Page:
Al Jazeera
Qatar-based broadcaster Al Jazeera today called on bloggers and citizen journalists to send in content after reporting that its Cairo bureau had been closed by the Egyptian government.

In a release today, a spokesman said the broadcaster was urging anyone with content to form an alliance with Al Jazeera and send material in via its contribution platforms to be put on air.

The network has also made its own content freely available for republishing through its Creative Commons website in a bid to keep distributing its news within Egypt.

The network says has been receiving messages of support from press freedom organisations and unions across the world after its Cairo bureau was reportedly closed following coverage of anti-government protests.

According to Associated Press, Egypt's official news agency MENA reports that outgoing information minister Anas al-Fikki has "ordered the closure of all activities by Al Jazeera in the Arab republic of Egypt and the annulment of its licences."

The press cards of Al Jazeera staff in Egypt were also reportedly being withdrawn.

At the time a spokesman said the network would continue its coverage of events in Egypt "regardless".

"Al Jazeera sees this as an act designed to stifle and repress the freedom of reporting by the network and its journalists.

"In this time of deep turmoil and unrest in Egyptian society it is imperative that voices from all sides be heard; the closing of our bureau by the Egyptian government is aimed at censoring and silencing the voices of the Egyptian people.

"Al Jazeera assures its audiences in Egypt and across the world that it will continue its in-depth and comprehensive reporting on the events unfolding in Egypt.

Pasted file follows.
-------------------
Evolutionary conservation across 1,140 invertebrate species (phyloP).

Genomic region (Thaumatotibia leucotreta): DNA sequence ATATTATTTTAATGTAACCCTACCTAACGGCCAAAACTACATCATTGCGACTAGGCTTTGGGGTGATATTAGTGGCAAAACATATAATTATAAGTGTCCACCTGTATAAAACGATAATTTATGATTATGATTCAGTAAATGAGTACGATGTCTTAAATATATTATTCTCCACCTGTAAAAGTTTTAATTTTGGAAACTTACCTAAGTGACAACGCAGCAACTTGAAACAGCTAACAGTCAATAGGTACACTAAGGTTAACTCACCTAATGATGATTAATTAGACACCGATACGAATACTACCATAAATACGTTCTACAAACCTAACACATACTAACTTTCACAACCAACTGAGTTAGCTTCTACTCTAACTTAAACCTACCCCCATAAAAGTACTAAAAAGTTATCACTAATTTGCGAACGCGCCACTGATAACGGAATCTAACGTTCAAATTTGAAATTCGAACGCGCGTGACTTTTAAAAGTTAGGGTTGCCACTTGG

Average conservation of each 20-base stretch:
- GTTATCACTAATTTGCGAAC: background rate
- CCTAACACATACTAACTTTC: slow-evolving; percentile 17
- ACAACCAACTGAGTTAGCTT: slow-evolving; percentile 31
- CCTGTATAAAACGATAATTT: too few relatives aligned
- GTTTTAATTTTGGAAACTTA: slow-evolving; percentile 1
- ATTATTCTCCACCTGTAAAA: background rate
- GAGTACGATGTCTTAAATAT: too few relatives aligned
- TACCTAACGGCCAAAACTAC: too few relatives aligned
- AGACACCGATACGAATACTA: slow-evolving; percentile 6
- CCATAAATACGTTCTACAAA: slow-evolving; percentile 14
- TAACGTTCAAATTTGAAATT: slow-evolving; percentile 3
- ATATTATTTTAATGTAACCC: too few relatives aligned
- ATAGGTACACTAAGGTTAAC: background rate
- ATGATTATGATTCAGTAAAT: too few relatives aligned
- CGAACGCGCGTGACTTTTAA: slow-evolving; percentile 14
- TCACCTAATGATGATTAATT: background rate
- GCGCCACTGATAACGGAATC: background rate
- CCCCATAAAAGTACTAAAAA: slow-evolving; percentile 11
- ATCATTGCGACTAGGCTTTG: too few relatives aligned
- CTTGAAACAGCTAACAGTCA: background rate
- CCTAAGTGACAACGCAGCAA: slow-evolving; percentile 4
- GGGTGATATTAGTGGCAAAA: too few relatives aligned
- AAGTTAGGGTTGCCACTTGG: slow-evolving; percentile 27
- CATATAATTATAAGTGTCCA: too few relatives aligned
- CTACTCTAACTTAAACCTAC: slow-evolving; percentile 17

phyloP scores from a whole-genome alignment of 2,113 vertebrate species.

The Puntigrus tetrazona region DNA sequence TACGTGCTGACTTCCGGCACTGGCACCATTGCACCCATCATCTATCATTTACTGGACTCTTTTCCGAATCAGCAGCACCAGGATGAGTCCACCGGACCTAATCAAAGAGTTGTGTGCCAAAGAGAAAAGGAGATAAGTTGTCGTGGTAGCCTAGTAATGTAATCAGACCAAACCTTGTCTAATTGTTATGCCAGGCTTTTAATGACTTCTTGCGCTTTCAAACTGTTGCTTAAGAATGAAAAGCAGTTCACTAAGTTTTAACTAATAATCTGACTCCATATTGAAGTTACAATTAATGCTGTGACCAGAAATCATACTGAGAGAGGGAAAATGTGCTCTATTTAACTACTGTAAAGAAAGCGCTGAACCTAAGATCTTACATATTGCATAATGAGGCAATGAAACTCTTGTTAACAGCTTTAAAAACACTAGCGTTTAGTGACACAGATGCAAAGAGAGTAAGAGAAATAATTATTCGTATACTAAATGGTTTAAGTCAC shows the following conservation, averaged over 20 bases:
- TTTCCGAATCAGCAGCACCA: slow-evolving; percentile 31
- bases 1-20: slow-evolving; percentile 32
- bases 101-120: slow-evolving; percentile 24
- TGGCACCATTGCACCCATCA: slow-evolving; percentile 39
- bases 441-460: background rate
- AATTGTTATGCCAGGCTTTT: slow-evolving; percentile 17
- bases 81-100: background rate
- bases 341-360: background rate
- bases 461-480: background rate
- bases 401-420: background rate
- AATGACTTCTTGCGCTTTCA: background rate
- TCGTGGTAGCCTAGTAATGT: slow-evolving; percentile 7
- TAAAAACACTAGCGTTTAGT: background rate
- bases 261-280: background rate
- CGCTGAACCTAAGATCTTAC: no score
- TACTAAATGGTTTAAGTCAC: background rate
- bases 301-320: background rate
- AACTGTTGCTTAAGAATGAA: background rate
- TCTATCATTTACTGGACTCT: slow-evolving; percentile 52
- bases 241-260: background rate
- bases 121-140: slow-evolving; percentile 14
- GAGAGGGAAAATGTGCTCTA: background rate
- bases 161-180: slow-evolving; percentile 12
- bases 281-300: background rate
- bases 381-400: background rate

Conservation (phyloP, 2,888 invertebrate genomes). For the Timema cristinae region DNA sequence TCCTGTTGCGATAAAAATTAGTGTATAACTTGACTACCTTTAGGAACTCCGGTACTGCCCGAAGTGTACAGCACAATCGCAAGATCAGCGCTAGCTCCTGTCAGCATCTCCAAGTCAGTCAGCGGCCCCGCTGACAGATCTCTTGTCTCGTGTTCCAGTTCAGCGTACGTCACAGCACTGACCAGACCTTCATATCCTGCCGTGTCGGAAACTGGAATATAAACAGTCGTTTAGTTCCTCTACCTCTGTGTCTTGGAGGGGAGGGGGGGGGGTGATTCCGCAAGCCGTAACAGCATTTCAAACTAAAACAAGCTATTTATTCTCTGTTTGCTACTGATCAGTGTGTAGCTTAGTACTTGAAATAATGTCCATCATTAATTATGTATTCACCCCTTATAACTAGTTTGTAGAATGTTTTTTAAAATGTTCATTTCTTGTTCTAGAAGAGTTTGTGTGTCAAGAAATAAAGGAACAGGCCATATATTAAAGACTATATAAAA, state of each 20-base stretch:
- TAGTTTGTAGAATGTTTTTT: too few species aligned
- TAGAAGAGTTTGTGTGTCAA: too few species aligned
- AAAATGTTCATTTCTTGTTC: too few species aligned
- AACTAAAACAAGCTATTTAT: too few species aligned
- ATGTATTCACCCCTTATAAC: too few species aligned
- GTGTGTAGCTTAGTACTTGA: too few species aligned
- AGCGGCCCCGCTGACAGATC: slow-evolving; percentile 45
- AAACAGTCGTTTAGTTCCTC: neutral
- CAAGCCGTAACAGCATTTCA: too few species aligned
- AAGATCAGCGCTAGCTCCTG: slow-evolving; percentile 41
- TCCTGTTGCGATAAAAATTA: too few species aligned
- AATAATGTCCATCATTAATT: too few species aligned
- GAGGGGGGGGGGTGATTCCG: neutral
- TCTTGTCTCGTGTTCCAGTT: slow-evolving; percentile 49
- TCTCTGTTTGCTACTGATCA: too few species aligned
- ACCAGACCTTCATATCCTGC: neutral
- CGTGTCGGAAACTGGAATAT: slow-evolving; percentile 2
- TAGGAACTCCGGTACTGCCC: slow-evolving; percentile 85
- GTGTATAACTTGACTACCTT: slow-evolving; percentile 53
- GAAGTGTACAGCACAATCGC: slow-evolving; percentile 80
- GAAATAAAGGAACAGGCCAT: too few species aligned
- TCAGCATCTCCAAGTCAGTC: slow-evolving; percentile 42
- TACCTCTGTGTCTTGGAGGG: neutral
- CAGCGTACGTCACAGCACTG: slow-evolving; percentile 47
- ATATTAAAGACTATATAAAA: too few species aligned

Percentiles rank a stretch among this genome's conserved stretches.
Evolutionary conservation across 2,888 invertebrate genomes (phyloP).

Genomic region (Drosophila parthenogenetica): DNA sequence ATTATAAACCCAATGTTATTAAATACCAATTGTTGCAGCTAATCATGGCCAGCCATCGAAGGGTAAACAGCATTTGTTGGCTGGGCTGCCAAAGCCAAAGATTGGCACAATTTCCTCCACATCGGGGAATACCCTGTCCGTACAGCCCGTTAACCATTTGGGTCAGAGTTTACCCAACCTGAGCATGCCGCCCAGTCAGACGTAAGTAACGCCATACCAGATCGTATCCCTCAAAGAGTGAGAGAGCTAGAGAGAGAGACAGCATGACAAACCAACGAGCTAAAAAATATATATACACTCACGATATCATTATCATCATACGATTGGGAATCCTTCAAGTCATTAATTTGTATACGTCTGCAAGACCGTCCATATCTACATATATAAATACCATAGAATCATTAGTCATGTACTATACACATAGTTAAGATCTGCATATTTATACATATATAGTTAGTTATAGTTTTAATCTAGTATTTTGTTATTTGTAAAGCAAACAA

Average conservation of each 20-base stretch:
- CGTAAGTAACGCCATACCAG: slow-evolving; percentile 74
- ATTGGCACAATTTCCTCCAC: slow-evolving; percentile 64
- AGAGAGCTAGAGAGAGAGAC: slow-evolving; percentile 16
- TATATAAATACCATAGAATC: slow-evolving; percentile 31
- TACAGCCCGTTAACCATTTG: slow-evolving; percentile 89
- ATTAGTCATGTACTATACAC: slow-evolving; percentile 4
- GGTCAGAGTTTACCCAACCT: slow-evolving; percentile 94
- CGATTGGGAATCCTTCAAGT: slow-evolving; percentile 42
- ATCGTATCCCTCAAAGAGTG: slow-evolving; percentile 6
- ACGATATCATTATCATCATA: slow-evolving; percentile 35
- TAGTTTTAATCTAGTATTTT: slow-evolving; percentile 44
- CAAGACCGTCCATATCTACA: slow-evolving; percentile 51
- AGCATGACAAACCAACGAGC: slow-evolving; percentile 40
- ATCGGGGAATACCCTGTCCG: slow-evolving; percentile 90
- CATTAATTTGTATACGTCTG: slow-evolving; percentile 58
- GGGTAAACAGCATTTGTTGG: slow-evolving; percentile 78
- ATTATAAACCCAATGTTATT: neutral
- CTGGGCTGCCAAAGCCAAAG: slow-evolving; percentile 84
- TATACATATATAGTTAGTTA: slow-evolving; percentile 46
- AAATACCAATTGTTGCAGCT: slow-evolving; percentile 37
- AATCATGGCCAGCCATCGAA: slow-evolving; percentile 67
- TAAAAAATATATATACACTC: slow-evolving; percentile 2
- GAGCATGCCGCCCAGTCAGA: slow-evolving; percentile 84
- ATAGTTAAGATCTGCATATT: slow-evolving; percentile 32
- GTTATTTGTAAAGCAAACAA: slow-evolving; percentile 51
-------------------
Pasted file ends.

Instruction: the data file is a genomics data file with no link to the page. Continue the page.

"Al Jazeera journalists have brought unparalleled reporting from the ground from across Egypt in the face of great danger and extraordinary circumstances."

It was reported that connections to the internet within Egypt were cut at the end of last week, which the BBC claimed had left millions of Egyptians without access to the web.

Speaking to at the time, BBC Arabic service journalist Carine Torbey said that as a result the broadcaster had not received any user-generated content from inside Egypt during the day, but was being inundated with comments from those outside the country.

At the time of writing it is understood that the internet is still accessible in parts of Egypt.

Detailing how it had adapted to restrictions on communications within Egypt, Al Jazeera said it was using platforms such as Skype to record messages by members of the public, and then promoting them through Facebook.

"Al Jazeera has been the most searched for term on the internet after Egypt itself, according to alexa," a spokesman said in a release.

"The outside world was starved of first hand accounts when the internet went black in Egypt.

"Al Jazeera filled the void with live reports from across the country as the world flocked to our website for the latest developments on the ground."

It has not been possible to reach the official news agency MENA or a spokesman for the Egyptian government.

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